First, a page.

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dc.contributor.advisorGraham, Charles W.en_US
dc.creatorCooper, Aaron McGillen_US
dc.date.accessioned2010-01-15T00:12:12Zen_US
dc.date.accessioned2010-01-16T00:32:24Z
dc.date.available2010-01-15T00:12:12Zen_US
dc.date.available2010-01-16T00:32:24Z
dc.date.created2007-12en_US
dc.date.issued2009-05-15en_US
dc.identifier.urihttp://hdl.handle.net/1969.1/ETD-TAMU-2428
dc.description.abstractSince 1998, the United States Green Building Council, via the Leadership in Energy and Environmental Design (LEED) standards, has established the premiere set of guidelines for construction ethics from the standpoint of eco-friendliness and occupant safety and health in the U.S. and around the world. These guidelines are skyrocketing in use due in part to two reasons: · increased awareness of a need for reducing, reusing, and recycling in order to save resources and natural areas for future generations; and, · increased amount of time spent indoors in work places and homes. The LEED guidelines encourage sustainable and responsible use of land, water, energy, and materials, and promote a safe and healthy environment through use of innovative designs and technology. As part of the responsible use of materials, the LEED guidelines encourage the use of rapidly renewable materials such as cotton, straw, wool, and cork as insulation products. Although these products can be produced naturally and quickly from nature, they are also cellulose or carbohydrate based products. Cellulose and carbohydrate based materials are typically optimal food sources for mold in the presence of moisture, ironically destroying facilities and creating poor living and work environments. Samples of wool, cork, straw, and cotton--rapidly renewable materials used as exterior wall insulation products--were exposed to different moisture amounts in an encapsulated environment, representing the environment within a wall cavity when exposed to water from pipes, leaks, condensation and absorption, or from initial construction. The samples were monitored over time for mold growth. The data logged from the samples were analyzed to determine the degree of mold susceptibility of each material. In addition, samples with increased amounts of moisture were examined to determine increased promotion of mold growth. The results from this study showed that all of the above mentioned materials were highly susceptible to mold growth and that the moisture amount did not increase the rate of mold growth. Based on the data collected from this study, recommendations were made to review the current use of rapidly renewable and other cellulose and carbohydrate based materials in wall construction.en_US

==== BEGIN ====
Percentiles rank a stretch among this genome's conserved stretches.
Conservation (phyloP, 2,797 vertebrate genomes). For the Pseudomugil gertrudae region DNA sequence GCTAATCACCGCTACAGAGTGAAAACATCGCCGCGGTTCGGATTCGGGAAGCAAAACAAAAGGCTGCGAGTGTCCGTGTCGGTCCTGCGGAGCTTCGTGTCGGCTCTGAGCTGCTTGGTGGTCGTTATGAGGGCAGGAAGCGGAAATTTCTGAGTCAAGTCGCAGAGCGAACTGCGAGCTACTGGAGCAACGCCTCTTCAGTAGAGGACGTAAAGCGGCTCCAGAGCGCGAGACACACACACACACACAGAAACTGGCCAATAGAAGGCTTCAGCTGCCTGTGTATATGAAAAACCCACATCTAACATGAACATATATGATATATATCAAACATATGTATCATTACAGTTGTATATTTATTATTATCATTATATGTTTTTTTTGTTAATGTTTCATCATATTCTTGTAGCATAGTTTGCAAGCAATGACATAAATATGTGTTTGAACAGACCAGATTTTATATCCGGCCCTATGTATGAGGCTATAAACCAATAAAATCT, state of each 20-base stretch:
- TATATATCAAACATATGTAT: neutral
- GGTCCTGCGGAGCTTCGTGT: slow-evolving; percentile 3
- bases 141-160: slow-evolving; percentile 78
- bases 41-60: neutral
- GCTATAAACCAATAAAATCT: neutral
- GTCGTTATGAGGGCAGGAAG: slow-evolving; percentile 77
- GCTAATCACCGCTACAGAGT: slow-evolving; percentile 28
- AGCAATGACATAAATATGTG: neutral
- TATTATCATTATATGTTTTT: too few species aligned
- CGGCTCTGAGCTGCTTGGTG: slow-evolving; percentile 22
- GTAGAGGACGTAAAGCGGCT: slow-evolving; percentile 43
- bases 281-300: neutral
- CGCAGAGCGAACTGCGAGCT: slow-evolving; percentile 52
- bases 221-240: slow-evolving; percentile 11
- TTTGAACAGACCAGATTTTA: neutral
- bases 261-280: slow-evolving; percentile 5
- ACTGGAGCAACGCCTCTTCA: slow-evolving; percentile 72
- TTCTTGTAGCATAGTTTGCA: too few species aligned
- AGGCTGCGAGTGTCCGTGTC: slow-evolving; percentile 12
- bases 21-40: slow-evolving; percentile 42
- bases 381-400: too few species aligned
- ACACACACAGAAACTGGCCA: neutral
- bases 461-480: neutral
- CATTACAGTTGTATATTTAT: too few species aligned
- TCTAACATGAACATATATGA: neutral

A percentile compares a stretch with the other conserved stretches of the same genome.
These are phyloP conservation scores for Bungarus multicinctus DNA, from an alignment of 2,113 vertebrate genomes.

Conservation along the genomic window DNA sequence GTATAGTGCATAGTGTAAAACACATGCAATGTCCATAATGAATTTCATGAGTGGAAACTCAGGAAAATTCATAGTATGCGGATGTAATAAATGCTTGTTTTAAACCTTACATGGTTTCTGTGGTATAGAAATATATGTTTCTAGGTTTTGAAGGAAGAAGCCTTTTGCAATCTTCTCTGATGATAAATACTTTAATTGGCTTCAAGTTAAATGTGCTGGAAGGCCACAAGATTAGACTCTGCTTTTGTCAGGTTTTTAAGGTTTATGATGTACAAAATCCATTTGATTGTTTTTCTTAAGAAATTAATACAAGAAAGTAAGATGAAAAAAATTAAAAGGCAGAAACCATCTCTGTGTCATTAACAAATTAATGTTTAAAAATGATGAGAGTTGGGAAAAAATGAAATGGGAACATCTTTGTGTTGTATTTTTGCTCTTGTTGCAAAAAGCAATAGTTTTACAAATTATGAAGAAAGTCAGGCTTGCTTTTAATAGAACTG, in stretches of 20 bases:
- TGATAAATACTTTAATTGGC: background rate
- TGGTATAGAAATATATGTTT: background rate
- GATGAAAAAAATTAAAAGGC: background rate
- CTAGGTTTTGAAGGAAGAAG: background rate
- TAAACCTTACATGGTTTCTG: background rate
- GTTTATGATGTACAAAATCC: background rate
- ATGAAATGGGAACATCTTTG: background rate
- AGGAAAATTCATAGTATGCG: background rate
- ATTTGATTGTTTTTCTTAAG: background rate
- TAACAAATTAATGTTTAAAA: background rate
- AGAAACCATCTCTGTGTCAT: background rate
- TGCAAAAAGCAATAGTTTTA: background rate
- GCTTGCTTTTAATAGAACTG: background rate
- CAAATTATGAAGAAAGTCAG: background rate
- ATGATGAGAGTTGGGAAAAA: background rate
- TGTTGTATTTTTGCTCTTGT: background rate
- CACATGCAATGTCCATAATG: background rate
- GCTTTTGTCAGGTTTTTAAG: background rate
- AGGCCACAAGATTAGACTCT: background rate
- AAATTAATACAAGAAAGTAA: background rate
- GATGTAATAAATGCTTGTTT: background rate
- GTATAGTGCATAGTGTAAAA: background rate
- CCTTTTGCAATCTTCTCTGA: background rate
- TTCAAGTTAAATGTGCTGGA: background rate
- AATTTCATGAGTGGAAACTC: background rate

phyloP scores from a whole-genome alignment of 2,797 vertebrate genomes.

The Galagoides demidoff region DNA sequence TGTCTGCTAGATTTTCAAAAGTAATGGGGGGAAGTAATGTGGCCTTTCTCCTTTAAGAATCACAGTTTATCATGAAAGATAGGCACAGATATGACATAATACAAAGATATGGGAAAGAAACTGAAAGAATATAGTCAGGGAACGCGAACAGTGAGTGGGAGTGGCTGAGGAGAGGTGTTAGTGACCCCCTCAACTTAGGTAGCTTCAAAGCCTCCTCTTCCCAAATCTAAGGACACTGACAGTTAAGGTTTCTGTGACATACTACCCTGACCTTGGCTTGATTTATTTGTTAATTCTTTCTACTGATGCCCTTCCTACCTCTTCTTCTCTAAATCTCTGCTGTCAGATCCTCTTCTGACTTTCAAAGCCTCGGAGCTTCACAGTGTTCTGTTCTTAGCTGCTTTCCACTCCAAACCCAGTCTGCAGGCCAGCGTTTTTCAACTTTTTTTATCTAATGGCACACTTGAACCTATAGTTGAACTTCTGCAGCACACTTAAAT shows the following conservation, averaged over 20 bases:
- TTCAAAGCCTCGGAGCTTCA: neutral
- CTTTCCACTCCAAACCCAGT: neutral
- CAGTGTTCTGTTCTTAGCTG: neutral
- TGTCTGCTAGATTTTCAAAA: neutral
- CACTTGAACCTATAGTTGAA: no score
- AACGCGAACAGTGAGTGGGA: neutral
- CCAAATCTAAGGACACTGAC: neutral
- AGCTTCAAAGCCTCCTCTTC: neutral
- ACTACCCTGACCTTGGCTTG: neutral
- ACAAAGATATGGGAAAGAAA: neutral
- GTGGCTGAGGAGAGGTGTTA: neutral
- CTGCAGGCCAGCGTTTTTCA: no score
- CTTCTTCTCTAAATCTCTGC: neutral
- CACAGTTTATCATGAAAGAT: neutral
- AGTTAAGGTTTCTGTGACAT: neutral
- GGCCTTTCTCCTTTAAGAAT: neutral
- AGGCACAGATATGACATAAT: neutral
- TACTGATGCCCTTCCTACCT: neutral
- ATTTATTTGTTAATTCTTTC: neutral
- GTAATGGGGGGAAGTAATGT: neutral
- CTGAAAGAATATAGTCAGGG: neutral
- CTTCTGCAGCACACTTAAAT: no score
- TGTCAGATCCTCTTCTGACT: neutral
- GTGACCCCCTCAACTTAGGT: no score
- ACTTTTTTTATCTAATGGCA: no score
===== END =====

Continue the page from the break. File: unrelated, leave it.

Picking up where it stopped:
dc.format.mediumelectronicen_US
dc.format.mimetypeapplication/pdfen_US
dc.language.isoen_USen_US
dc.subjectmolden_US
dc.subjectLEEDen_US
dc.subjectGreen Buildingen_US
dc.subjectRapidly Renewable Materialsen_US
dc.titleMold susceptibility of rapidly renewable materials used in wall constructionen_US
dc.typeBooken
dc.typeThesisen
thesis.degree.departmentConstruction Scienceen_US
thesis.degree.disciplineConstruction Managementen_US
thesis.degree.grantorTexas A&M Universityen_US
thesis.degree.nameMaster of Scienceen_US
thesis.degree.levelMastersen_US
dc.contributor.committeeMemberLavy, Sarelen_US
dc.contributor.committeeMemberWoodcock, David G.en_US
dc.type.genreElectronic Thesisen_US
dc.type.materialtexten_US
dc.format.digitalOriginborn digitalen_US


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